Identification and Pictures and
Video above is a pair of Sandhill Cranes
walking around a field, they have a nest nearby. For
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Most videos on my site were taken with the Canon
Sandhill Crane (Grus canadensis)
The Sandhill Crane is a tall gray bird, with
long legs, a long neck, a bald red crown, and a thick tufted
plume of long, drooping feathers over the tail. they
also have a long pointed bill and white cheeks. Some
birds will also have a rust color. The birds often rub
mud on their feathers while preening, giving them the red or
brown color. They grow to around
47 inches tall. Their wing span is 6
to 7 feet and when they fly their neck is fully extended,
unlike the similar species (blue
herons), which fly with their
neck in an S shape. Male and female cranes look
alike. The young birds are brownish and do not have the
red crown. They can live for 20 years. They have
been found to structurally the same as 10 million old fossils.
Sandhill cranes are often found in large
groups or pairs, and are very social birds.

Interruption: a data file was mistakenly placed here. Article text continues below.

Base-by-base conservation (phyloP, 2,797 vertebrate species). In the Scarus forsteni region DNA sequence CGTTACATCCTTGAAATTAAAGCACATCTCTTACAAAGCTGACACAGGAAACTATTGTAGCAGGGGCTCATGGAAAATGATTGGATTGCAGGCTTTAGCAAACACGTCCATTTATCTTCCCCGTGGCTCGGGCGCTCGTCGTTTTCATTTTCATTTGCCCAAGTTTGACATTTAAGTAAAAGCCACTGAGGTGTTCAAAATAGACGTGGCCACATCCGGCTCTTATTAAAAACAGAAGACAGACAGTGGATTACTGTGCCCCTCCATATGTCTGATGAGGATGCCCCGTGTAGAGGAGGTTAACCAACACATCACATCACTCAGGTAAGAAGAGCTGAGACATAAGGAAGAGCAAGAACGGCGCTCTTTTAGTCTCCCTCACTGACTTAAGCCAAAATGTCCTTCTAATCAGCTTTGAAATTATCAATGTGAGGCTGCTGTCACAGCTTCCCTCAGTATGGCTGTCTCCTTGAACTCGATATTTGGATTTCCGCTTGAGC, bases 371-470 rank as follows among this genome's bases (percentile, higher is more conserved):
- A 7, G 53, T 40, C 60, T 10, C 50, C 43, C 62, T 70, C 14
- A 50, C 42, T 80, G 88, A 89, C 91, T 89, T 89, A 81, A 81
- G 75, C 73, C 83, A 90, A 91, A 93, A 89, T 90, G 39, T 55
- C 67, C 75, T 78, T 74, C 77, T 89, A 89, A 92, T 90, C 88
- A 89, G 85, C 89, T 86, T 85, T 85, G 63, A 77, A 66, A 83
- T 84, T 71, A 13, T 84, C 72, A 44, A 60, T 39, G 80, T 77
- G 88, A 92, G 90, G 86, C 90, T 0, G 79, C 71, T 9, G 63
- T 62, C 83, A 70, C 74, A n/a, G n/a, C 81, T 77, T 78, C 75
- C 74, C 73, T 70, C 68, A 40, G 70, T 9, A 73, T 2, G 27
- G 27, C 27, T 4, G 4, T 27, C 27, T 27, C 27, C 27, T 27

The call of Sandhill cranes sounds like low
musical rattle, and can have varied lengths, depending on why
they are calling. Two other sounds they make are
tuk-tuk-tuk and a goose-like honk. Listen to the rattle
sound. You can also hear this rattle in the video
Sandhill cranes are usually found in in freshwater wetlands,
marshes, river basins, wet grasslands, and prairies.
There are several subpopulations, some of the cranes are migratory, and some are
not. For most of those that do migrate the summer range
is northern U.S. through Canada and Alaska. They may
winter in the southern U.S. and Mexico. Cranes gather in
large flocks before a migration.
Breeding and Nesting
Breeding season for Sandhill cranes is from
early spring to late fall. The cranes mate for
life. Pairs will often do displays where they dance,
bow, jump, and raise their bills together. A pair will
defend its nesting territory with singing duets, displays, and
sometimes stabbing with the bill or kicking aggressively.
The two birds build a nest that is a hay like mound in a
marsh, and the female usually lays 2 pale eggs with brown
spots. Both birds incubate the eggs for around 30 days,
the female is usually the only one that takes the night shift. The young birds can follow the parents and forage
within 24 hours of hatching, and they can fly in about 2
months. The young birds may stay with their parents until
about a month before nesting season.
While the cranes like to eat grains and plants, they will also
eat invertebrates, reptiles, amphibians and small mammals.
To learn about other favorite
birds click here.